By Morgan Davis
As the parish level of the Eucharistic Revival rolls out, the executive team has called us to consider four invitations as we move forward. The first of these invitations is called “Reinvigorating Worship.”
What a way to start a revival at each of our parishes! However, what exactly does this reinvigoration look like? Does it mean ditching the plain hosts and celebrating Mass with Cinnabon rolls and a peach wine from Aldi? Reinvigorating the energy of the Mass by incorporating liturgical dance or skits? Adding screens and strobe lights for effect? Fortunately, the revival calls for none of that. However, one question that must be asked is this: Why does our worship need to be reinvigorated?
In the almost 60 years since the Second Vatican Council, the Church has seen a plethora of liturgical innovations crop up. At some parishes, Scripture readings became a theatrical performance as opposed to the proclamation of the Word of God, homilies were transformed into skits and some Eucharistic Prayers were improvised on a whim. This innovation directly opposed the wishes of the Council. Instead of the hermeneutic of continuity, specifically with regards to the liturgy, the “spirit of Vatican II” brought with it abuses that weakened the liturgy and its beauty. This innovation is clearly seen and has led to weakened faith in the Eucharist and the meaning of the holy sacrifice of the Mass.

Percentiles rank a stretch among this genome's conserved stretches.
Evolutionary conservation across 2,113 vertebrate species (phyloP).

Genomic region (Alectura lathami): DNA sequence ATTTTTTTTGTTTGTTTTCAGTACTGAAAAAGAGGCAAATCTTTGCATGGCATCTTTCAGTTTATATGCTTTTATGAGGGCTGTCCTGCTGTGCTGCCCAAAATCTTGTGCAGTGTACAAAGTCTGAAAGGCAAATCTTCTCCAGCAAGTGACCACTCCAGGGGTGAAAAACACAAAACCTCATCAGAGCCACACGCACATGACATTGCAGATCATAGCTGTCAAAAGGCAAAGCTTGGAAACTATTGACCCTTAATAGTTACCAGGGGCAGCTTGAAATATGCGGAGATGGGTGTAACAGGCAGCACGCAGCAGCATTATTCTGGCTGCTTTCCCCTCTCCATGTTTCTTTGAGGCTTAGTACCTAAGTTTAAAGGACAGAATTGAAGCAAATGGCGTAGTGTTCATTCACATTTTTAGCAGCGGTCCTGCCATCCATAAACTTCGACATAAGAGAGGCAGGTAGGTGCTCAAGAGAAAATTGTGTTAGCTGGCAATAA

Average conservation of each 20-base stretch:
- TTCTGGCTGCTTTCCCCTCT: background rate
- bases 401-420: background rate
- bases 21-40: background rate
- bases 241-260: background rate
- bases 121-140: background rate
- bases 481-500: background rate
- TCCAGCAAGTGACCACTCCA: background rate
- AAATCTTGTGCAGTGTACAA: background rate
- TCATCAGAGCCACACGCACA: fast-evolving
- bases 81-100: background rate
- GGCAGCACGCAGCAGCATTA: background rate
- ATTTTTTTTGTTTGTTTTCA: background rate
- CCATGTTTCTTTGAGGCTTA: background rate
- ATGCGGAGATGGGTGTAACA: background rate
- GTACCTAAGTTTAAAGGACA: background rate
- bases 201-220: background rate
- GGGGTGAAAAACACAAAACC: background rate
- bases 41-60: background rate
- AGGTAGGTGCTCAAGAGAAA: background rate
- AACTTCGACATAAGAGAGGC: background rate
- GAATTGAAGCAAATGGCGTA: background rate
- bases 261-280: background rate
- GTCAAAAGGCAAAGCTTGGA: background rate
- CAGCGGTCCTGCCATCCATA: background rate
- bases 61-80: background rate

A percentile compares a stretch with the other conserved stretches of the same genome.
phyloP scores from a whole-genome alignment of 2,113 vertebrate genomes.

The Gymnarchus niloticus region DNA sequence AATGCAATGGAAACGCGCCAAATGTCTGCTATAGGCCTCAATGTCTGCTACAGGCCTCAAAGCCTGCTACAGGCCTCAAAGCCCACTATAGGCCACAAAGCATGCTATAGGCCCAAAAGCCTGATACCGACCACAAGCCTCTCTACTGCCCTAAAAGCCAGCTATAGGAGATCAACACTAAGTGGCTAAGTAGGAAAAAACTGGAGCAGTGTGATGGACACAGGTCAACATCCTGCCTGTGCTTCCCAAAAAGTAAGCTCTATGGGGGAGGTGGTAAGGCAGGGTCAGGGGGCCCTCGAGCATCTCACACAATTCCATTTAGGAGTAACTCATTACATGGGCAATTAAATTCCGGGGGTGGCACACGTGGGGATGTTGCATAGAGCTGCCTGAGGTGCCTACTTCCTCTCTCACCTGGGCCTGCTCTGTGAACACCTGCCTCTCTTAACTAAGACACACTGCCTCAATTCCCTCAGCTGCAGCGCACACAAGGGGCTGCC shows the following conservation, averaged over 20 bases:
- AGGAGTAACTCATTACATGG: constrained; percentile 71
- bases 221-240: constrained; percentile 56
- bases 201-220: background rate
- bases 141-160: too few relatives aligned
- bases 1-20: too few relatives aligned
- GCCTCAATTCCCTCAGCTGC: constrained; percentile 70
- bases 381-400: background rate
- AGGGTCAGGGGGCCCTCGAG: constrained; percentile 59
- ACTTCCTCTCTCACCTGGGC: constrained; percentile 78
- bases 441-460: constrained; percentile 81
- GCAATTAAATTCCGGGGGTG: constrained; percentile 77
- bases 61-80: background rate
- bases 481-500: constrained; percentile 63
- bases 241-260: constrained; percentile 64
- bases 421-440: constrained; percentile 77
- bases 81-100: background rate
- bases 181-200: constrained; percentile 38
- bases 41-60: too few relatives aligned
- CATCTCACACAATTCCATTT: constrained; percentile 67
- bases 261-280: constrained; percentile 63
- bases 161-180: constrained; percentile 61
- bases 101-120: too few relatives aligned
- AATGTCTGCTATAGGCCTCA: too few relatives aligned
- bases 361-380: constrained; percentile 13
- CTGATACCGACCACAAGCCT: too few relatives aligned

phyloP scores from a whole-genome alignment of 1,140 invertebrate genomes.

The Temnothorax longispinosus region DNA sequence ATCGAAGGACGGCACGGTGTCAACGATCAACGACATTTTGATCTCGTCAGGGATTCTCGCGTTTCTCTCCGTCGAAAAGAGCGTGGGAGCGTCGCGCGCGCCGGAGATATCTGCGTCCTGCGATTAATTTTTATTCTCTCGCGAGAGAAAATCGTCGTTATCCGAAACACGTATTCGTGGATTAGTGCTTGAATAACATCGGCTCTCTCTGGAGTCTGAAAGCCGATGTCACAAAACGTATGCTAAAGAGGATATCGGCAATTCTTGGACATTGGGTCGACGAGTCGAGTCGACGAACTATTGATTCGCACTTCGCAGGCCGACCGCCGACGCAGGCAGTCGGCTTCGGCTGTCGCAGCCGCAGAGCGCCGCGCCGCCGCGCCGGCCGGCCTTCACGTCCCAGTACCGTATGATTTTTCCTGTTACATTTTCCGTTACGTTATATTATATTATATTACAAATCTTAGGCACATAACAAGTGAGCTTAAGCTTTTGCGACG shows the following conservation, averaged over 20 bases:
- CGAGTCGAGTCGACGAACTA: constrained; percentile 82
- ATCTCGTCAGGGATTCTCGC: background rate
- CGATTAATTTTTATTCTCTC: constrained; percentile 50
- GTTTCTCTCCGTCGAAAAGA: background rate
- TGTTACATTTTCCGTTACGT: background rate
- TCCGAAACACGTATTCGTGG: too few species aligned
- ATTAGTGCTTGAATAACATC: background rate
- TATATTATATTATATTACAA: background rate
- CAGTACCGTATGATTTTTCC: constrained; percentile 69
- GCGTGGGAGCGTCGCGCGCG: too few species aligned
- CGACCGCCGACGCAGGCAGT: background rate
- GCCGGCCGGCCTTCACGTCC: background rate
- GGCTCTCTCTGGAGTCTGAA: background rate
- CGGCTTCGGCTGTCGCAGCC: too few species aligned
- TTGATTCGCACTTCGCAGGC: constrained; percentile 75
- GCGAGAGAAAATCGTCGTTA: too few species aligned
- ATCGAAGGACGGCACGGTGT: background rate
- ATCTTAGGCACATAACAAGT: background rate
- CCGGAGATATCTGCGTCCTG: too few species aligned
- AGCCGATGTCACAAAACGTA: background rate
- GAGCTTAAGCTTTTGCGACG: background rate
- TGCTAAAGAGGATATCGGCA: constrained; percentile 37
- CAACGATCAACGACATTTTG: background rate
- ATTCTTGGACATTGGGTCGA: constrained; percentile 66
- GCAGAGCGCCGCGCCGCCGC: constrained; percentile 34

Now, we are at the precipice of a new opportunity! The Eucharistic Revival is a call to reconsider the art of celebrating the Mass. More specifically, the art of celebrating the Mass reverently and in accord with the richness of the liturgical norms that have been set forth. Rather than personal innovation, the Church is being called to task. No matter how well-intentioned and creative, liturgical richness should not be expressed through innovation. At the heart of this call to reinvigoration is the rediscovery of the beauty of the liturgy and the deep meaning behind each word and action.
If you’re familiar with liturgy, you know the adage: “Do the black, say the red.” In the Roman Missal, the words in black are those spoken by the priest, the most important of which are the words of consecration. The red words are the liturgical actions the priest should perform, such as bowing slightly, elevating the host or speaking in a low voice. For some, the rubrics are a mechanical and dry approach that suffocates creativity. However, if we trust the Church, we should trust that the rubrics are there for a good reason and then faithfully carry them out.
This call doesn’t solely fall on our priests. Yes, our priests are being called to a higher standard as stewards of the liturgy; however, as lay faithful, we too are being called to deeper participation. Similar to our priests, we are called to prayerfully consider what is taking place before our eyes, spiritually and physically. By entering into the Mass with all of our mind, heart, soul and strength, we then open ourselves up to the rich graces that our Lord desires to give us. If we are not prayerfully embodying the words and actions taking place during the Mass, then we lack active participation. By expressing the true nature of active participation, we complement the ars celebrandi (the art of celebrating the Mass).
What our Church needs more than anything else right now is the Eucharistic Revival. With that, we are being called to reconsider how we celebrate liturgy and whether we are giving our best to the Lord. By reawakening our sense of the sacred through the beauty of tradition, we will foster a healthy reverence and love for the Eucharist and the holy sacrifice of the Mass. Ultimately, it is not through innovation that we will ignite a Eucharistic Revival in our nation. It starts with a reinvigoration of liturgical beauty steeped in the richness of our 2,000-year-old faith.
(Morgan Davis is director of faith formation and evangelization for Our Lady of Lourdes Parish in Bettendorf.)